Among LGBTQ+ activists, the letter A is often used in reference to Allies. Allies are important in the fight for equality. Generally understood as supporters outside of the LGBTQ+ community, Allies help to broaden the cause, to take it further, to stand with us against those who seek to further oppress … but we are all really Allies in some way. I, for example, as a Queer person, am an ally to all LGBTQ+ people with orientations and identities different from my own. Allies are important to what we need, and to what we are … yet I have been writing here, as Outspoken Ally, since late 2013; and have not stood for the other A’s. My silence on this is an unfortunate example of the types of exclusion and erasure that are very real problems. I am talking about people who are Asexual, Aromantic, Agender, and all variations thereof (ie: Lithromantic).
A, in this case, means ‘without.’ Without sexual attraction or desire, without romantic attraction or desire, without any specific gender to identify with. These are very real orientations and identities, and these are real people, yet they face overwhelming exclusion. The A’s are not a part of the overall majority discussion, and so they continue to have to scratch and claw their way to recognition. Why is that?
I think for most us, it’s very easy to forget that Asexual, Aromantic, and Agender people exist. Sexual and romantic attractions and desires, and gender identities and expressions, are things that we attribute to the human experience. We don’t forget out of malice or a lack of concern, but because, on some level, we think that to not have those things is to not be fully complete as a person. This isn’t conscious, so there is no blame to be placed here. It is a part of our conditioning. We forget the A’s because we forget that it is possible to be wholly human, to be complete and happy, yet not possess the attractions, desires, and gender distinctions that, quite frankly, govern popular thought. This is not entirely different from the notion that we are all inherently heterosexual, and that homosexuality is something that can be cured. It’s a line of thought that assumes a certain standard for humanity, and it’s one we need to get away from. It is time for us, as we embrace all LGBTQ+ people, to also be a welcoming safe place for the A’s.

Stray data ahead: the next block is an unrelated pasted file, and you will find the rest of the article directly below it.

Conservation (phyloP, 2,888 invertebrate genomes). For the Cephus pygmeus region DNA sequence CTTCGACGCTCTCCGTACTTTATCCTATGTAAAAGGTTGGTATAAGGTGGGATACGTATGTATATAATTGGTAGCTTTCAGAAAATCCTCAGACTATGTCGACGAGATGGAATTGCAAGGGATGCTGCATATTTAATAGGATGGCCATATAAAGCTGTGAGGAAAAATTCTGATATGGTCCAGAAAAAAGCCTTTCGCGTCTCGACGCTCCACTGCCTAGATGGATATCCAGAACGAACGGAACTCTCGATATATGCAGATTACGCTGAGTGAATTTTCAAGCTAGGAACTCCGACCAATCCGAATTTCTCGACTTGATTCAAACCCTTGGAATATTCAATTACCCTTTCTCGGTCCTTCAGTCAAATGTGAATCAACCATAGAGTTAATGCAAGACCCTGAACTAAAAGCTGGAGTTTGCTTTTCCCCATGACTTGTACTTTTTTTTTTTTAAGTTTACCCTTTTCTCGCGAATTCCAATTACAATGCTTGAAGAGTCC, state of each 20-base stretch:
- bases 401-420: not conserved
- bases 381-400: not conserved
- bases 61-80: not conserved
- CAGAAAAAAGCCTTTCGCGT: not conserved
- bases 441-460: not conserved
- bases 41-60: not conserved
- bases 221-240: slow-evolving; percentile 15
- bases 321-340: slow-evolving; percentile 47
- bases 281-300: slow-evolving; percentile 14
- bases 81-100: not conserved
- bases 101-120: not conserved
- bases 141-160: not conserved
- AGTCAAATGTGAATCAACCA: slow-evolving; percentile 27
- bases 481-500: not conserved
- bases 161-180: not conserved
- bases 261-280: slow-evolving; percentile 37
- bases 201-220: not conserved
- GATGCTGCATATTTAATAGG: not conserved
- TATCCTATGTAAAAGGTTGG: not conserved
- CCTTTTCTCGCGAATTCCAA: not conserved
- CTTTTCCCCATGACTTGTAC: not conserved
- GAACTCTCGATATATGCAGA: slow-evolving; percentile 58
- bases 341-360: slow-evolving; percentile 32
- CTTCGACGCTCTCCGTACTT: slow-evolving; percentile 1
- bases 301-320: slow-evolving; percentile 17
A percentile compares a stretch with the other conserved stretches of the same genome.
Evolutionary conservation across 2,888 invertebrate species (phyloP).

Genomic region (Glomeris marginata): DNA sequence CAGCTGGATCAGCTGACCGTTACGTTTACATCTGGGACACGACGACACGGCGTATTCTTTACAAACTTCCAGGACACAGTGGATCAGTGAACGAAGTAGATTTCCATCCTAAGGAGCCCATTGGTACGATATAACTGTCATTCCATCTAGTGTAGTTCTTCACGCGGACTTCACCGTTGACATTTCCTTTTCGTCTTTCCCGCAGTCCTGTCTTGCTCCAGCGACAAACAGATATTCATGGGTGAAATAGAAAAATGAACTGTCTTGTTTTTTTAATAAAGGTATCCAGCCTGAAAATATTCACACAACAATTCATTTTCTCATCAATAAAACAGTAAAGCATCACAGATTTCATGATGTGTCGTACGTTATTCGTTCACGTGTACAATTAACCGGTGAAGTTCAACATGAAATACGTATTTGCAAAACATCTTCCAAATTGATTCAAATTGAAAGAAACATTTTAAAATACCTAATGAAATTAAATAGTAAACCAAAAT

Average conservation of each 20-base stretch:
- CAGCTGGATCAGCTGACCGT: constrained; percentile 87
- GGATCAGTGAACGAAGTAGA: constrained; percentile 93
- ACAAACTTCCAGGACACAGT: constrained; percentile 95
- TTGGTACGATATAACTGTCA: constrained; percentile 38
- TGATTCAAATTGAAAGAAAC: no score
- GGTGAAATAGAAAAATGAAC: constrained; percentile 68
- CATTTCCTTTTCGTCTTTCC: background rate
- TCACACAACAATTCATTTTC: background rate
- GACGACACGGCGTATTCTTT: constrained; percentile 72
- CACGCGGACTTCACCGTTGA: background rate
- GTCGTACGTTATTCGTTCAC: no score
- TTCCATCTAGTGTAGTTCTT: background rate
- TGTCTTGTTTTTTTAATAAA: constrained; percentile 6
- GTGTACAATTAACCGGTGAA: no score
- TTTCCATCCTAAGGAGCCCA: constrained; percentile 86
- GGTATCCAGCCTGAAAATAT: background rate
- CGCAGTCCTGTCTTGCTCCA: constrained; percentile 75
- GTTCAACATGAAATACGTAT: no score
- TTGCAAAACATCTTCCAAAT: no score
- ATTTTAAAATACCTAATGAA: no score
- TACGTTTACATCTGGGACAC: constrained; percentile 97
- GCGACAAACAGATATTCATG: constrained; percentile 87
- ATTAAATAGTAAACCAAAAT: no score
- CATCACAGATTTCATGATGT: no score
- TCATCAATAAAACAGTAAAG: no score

“LGBTQ+.” That ‘+’ is very large. There are so many identities, so many orientations, so many ways in which people express themselves. That ‘+’ is like a kaleidoscope of human experience, and it’s only now beginning to be talked about openly. While these terms all slowly enter the majority discussion, and are rightly given legitimacy through understanding, let us not discount, ignore, or forget the A’s. Their struggle is just as real, their journey to self-realization just as terrifying … just as exciting, just as self-affirming, and just as important.